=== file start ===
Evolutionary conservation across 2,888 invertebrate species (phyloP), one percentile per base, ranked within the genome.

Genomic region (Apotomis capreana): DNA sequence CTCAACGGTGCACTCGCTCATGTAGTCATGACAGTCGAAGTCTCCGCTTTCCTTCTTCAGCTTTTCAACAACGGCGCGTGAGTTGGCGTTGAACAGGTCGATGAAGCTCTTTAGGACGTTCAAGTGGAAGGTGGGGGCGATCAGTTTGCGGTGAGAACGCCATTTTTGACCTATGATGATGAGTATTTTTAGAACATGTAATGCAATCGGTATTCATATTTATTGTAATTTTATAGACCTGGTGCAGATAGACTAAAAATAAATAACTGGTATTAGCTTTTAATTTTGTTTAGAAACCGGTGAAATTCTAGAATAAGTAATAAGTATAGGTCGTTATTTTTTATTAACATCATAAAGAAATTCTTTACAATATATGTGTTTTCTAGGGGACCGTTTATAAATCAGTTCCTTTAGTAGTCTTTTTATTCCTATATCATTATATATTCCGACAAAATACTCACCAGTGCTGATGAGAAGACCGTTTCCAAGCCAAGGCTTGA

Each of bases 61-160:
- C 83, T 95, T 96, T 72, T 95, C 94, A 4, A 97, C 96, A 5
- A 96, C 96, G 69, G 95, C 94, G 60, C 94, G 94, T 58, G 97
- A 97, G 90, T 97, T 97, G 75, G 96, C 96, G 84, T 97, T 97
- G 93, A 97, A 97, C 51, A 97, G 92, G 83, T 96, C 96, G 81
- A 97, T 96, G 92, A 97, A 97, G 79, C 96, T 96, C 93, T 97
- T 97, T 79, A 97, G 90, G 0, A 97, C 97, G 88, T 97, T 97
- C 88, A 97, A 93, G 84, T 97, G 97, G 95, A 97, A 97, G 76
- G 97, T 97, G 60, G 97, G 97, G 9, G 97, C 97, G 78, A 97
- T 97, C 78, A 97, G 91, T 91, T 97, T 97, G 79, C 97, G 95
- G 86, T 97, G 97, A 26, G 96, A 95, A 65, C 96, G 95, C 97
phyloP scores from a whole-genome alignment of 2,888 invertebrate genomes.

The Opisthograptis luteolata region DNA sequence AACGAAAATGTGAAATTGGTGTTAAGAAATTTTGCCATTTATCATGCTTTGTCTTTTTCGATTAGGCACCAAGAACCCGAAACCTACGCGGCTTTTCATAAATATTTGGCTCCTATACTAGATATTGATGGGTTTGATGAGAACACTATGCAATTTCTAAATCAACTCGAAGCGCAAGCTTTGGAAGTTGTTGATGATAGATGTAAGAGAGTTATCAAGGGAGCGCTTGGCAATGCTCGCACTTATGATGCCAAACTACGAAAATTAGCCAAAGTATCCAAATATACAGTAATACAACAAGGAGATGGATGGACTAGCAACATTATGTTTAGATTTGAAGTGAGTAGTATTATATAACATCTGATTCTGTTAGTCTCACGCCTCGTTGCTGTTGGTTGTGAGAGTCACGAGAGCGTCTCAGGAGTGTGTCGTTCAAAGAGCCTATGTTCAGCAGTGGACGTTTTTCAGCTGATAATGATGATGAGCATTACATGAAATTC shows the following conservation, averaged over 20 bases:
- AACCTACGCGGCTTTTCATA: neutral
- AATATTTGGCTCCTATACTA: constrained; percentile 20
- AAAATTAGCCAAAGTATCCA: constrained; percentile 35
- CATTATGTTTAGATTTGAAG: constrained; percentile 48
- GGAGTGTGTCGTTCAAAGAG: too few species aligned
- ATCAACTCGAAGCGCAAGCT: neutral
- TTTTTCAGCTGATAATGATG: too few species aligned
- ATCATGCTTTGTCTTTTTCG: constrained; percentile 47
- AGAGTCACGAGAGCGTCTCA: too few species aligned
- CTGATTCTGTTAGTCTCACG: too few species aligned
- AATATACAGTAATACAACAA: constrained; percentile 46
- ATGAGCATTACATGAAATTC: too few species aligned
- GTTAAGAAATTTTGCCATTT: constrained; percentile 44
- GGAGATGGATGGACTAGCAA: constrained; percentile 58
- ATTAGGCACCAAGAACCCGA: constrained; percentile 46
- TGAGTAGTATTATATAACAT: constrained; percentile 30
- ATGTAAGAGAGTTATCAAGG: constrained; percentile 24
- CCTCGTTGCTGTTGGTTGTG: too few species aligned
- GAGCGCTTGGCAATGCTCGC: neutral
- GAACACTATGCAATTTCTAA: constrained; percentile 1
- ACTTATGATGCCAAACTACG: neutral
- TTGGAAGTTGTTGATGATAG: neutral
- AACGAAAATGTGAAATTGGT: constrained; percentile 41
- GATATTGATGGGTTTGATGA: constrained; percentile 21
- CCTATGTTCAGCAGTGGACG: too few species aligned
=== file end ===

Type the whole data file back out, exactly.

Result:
Evolutionary conservation across 2,888 invertebrate species (phyloP), one percentile per base, ranked within the genome.

Genomic region (Apotomis capreana): DNA sequence CTCAACGGTGCACTCGCTCATGTAGTCATGACAGTCGAAGTCTCCGCTTTCCTTCTTCAGCTTTTCAACAACGGCGCGTGAGTTGGCGTTGAACAGGTCGATGAAGCTCTTTAGGACGTTCAAGTGGAAGGTGGGGGCGATCAGTTTGCGGTGAGAACGCCATTTTTGACCTATGATGATGAGTATTTTTAGAACATGTAATGCAATCGGTATTCATATTTATTGTAATTTTATAGACCTGGTGCAGATAGACTAAAAATAAATAACTGGTATTAGCTTTTAATTTTGTTTAGAAACCGGTGAAATTCTAGAATAAGTAATAAGTATAGGTCGTTATTTTTTATTAACATCATAAAGAAATTCTTTACAATATATGTGTTTTCTAGGGGACCGTTTATAAATCAGTTCCTTTAGTAGTCTTTTTATTCCTATATCATTATATATTCCGACAAAATACTCACCAGTGCTGATGAGAAGACCGTTTCCAAGCCAAGGCTTGA

Each of bases 61-160:
- C 83, T 95, T 96, T 72, T 95, C 94, A 4, A 97, C 96, A 5
- A 96, C 96, G 69, G 95, C 94, G 60, C 94, G 94, T 58, G 97
- A 97, G 90, T 97, T 97, G 75, G 96, C 96, G 84, T 97, T 97
- G 93, A 97, A 97, C 51, A 97, G 92, G 83, T 96, C 96, G 81
- A 97, T 96, G 92, A 97, A 97, G 79, C 96, T 96, C 93, T 97
- T 97, T 79, A 97, G 90, G 0, A 97, C 97, G 88, T 97, T 97
- C 88, A 97, A 93, G 84, T 97, G 97, G 95, A 97, A 97, G 76
- G 97, T 97, G 60, G 97, G 97, G 9, G 97, C 97, G 78, A 97
- T 97, C 78, A 97, G 91, T 91, T 97, T 97, G 79, C 97, G 95
- G 86, T 97, G 97, A 26, G 96, A 95, A 65, C 96, G 95, C 97
phyloP scores from a whole-genome alignment of 2,888 invertebrate genomes.

The Opisthograptis luteolata region DNA sequence AACGAAAATGTGAAATTGGTGTTAAGAAATTTTGCCATTTATCATGCTTTGTCTTTTTCGATTAGGCACCAAGAACCCGAAACCTACGCGGCTTTTCATAAATATTTGGCTCCTATACTAGATATTGATGGGTTTGATGAGAACACTATGCAATTTCTAAATCAACTCGAAGCGCAAGCTTTGGAAGTTGTTGATGATAGATGTAAGAGAGTTATCAAGGGAGCGCTTGGCAATGCTCGCACTTATGATGCCAAACTACGAAAATTAGCCAAAGTATCCAAATATACAGTAATACAACAAGGAGATGGATGGACTAGCAACATTATGTTTAGATTTGAAGTGAGTAGTATTATATAACATCTGATTCTGTTAGTCTCACGCCTCGTTGCTGTTGGTTGTGAGAGTCACGAGAGCGTCTCAGGAGTGTGTCGTTCAAAGAGCCTATGTTCAGCAGTGGACGTTTTTCAGCTGATAATGATGATGAGCATTACATGAAATTC shows the following conservation, averaged over 20 bases:
- AACCTACGCGGCTTTTCATA: neutral
- AATATTTGGCTCCTATACTA: constrained; percentile 20
- AAAATTAGCCAAAGTATCCA: constrained; percentile 35
- CATTATGTTTAGATTTGAAG: constrained; percentile 48
- GGAGTGTGTCGTTCAAAGAG: too few species aligned
- ATCAACTCGAAGCGCAAGCT: neutral
- TTTTTCAGCTGATAATGATG: too few species aligned
- ATCATGCTTTGTCTTTTTCG: constrained; percentile 47
- AGAGTCACGAGAGCGTCTCA: too few species aligned
- CTGATTCTGTTAGTCTCACG: too few species aligned
- AATATACAGTAATACAACAA: constrained; percentile 46
- ATGAGCATTACATGAAATTC: too few species aligned
- GTTAAGAAATTTTGCCATTT: constrained; percentile 44
- GGAGATGGATGGACTAGCAA: constrained; percentile 58
- ATTAGGCACCAAGAACCCGA: constrained; percentile 46
- TGAGTAGTATTATATAACAT: constrained; percentile 30
- ATGTAAGAGAGTTATCAAGG: constrained; percentile 24
- CCTCGTTGCTGTTGGTTGTG: too few species aligned
- GAGCGCTTGGCAATGCTCGC: neutral
- GAACACTATGCAATTTCTAA: constrained; percentile 1
- ACTTATGATGCCAAACTACG: neutral
- TTGGAAGTTGTTGATGATAG: neutral
- AACGAAAATGTGAAATTGGT: constrained; percentile 41
- GATATTGATGGGTTTGATGA: constrained; percentile 21
- CCTATGTTCAGCAGTGGACG: too few species aligned